Job Title: Company Secretary
Employer: Overseas Development Institute
Please explain how your career has developed since graduating.
I got my first role after applying for an advert in The Guardian for a French speaker to help a small media firm in their work with the International Olympic Committee. The role involved basic admin, reception work, plus some research and translation.
I then moved on to working for AVERT, an international HIV and AIDS charity, before joining the Overseas Development Institute as the assistant to the director. I am currently the company secretary – this is the most senior role I've held to date, and is a considerable step up in terms of responsibility.
What is the most rewarding aspect of your current role?
The variety of the job.
What steps did you take in finding employment (e.g. careers centre, job websites, networking events)?
I used a variety of job websites to search for interesting positions, as well as checking specific employer websites.
What are the key skills you learnt at UEA?
Writing fluency, self-discipline, research skills and French!
How have they made a difference in your career?
Both my current and previous jobs require me to write extensively. I also use my French on a reasonably regular basis to translate funding opportunity tenders into English.
What piece of advice do you wish you'd received before you graduated?
Don't feel you have to know exactly what you want to do when you leave - you'll more than likely need to try a few different jobs before you settle.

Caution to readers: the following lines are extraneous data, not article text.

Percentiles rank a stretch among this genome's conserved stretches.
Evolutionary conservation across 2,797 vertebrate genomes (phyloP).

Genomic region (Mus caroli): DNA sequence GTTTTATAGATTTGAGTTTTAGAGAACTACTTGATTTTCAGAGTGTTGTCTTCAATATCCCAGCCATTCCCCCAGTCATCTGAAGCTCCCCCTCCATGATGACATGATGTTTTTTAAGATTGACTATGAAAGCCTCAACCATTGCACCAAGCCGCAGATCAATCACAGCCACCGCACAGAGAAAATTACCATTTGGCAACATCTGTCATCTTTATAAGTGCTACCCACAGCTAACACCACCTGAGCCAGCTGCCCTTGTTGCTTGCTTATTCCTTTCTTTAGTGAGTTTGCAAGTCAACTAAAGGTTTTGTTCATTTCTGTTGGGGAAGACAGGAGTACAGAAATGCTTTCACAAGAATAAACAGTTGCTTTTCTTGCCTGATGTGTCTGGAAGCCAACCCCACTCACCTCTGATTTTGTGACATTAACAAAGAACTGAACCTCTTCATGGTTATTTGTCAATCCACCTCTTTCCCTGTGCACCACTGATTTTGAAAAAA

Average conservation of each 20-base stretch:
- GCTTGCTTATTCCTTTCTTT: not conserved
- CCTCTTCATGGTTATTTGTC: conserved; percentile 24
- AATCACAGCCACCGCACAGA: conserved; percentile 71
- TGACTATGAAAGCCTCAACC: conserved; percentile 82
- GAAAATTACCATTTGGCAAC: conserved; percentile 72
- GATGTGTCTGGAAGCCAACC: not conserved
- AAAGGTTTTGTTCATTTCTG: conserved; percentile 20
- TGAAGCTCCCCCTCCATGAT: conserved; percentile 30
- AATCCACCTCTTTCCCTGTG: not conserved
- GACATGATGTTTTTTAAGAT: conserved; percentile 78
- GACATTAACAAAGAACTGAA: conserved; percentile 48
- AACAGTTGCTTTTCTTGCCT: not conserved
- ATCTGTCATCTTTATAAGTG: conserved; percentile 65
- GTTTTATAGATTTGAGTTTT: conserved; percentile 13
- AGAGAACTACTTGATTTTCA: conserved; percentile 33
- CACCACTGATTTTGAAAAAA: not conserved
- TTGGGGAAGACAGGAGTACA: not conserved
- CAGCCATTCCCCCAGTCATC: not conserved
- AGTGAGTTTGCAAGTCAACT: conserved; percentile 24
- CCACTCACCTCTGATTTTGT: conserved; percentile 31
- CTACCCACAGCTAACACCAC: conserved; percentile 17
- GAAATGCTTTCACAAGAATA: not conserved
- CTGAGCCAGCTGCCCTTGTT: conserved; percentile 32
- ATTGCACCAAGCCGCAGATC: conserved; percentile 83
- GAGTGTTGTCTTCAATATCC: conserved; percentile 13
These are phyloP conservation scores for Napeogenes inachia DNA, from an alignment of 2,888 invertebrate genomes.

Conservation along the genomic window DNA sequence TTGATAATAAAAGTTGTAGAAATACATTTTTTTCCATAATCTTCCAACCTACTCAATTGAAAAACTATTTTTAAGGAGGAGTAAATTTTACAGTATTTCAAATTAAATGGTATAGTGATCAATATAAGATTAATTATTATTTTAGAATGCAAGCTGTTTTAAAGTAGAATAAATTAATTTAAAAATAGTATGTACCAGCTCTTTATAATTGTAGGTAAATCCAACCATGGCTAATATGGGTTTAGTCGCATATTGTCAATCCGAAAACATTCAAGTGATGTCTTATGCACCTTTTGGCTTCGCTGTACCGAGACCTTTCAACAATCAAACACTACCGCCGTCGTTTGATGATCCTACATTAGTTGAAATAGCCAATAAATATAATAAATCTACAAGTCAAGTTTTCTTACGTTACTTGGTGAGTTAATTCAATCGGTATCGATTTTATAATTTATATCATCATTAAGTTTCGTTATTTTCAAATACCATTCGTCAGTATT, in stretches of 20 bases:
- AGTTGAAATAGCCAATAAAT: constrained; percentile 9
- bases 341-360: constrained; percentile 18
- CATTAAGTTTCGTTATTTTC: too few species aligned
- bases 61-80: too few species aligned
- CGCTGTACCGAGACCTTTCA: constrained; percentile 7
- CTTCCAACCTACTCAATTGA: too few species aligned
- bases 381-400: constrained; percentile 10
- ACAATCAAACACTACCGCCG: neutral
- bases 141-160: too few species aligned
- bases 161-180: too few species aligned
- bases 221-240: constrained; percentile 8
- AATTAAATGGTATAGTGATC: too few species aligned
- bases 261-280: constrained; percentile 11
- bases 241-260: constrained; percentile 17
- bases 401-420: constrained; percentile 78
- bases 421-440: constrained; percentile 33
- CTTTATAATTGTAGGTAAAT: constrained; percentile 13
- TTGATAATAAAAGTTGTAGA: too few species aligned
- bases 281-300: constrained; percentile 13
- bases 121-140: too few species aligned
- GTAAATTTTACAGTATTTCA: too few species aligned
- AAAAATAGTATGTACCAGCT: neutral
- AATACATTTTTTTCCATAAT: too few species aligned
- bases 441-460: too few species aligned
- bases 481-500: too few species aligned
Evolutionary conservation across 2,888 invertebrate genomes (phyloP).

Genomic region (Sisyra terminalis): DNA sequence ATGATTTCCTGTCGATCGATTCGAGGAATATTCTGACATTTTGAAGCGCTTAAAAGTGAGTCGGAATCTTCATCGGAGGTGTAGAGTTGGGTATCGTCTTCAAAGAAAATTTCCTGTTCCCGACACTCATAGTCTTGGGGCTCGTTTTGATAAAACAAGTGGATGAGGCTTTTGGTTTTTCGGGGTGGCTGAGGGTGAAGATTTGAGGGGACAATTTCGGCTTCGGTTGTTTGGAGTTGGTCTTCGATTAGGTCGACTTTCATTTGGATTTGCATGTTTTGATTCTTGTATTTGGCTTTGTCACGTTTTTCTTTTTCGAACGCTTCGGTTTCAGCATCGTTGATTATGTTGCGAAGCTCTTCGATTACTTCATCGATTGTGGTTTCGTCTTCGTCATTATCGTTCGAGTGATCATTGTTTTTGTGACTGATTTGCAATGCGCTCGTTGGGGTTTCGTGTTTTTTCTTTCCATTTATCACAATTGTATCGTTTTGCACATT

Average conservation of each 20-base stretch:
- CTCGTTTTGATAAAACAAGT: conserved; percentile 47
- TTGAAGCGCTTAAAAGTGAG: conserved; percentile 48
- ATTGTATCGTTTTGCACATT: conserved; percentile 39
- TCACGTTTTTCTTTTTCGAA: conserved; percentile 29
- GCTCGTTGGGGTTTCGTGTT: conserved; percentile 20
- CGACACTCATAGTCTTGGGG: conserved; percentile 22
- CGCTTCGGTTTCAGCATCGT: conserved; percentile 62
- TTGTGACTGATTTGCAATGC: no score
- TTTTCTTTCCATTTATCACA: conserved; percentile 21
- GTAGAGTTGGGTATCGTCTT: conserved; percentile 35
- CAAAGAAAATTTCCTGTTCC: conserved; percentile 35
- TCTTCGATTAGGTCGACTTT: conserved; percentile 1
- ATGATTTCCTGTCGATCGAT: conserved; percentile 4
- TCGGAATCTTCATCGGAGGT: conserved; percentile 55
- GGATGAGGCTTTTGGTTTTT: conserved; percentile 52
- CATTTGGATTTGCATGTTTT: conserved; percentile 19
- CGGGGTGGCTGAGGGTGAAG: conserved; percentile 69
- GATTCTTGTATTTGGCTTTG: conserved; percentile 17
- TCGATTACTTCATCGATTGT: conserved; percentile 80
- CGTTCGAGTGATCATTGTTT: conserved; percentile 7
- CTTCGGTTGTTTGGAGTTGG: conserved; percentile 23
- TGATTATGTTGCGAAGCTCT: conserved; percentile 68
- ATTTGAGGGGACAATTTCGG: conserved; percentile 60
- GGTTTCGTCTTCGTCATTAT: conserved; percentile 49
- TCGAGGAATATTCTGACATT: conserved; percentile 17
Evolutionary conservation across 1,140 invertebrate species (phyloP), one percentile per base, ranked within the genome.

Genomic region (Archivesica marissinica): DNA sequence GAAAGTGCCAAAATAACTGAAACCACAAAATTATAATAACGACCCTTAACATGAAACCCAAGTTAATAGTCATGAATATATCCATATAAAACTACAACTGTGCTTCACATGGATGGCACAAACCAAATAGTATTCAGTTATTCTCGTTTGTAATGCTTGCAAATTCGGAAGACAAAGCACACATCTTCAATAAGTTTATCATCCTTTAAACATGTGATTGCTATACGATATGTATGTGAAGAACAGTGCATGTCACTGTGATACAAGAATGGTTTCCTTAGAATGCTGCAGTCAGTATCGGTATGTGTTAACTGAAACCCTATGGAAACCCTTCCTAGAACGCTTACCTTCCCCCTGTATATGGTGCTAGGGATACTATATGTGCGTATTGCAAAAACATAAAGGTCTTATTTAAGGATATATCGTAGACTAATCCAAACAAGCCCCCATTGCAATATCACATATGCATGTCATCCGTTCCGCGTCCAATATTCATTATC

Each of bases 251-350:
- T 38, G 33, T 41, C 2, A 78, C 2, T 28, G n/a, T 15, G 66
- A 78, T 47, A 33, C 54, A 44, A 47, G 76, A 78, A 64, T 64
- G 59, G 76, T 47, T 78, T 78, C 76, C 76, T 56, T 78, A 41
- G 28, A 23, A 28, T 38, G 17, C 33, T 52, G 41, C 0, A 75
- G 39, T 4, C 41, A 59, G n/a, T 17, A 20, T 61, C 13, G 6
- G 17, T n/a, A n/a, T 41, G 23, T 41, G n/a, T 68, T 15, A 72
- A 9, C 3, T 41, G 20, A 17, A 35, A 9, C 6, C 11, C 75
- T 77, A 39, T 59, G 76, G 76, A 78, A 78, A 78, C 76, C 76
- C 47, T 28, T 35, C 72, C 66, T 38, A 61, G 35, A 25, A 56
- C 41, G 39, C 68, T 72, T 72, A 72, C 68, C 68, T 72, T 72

Do you have any tips for current students or recent graduates?
Be open minded when you're job hunting - many of the skills you learn at university can be applied to more than the 'obvious' jobs associated with your subject.
What is the professional and personal value you place on being able to speak a language other than English?
My French language skills have been useful in every role, and in a number of cases have been the factor that helped to secure the job. The ability to write well and present confidently (both of which I learned at UEA) is also a must in any job.
Even if you don't use your languages every day for work, there are always situations when speaking another language can help to break down communication barriers - whether it's on holiday, or on the street in London!
Can you provide a short description of an incident from your time at UEA, your year abroad or your professional life which stands out (language related or not)?
Probably performing in Voyageur Sans Bagage in my final year with Sacre Théâtre - it was brilliant fun!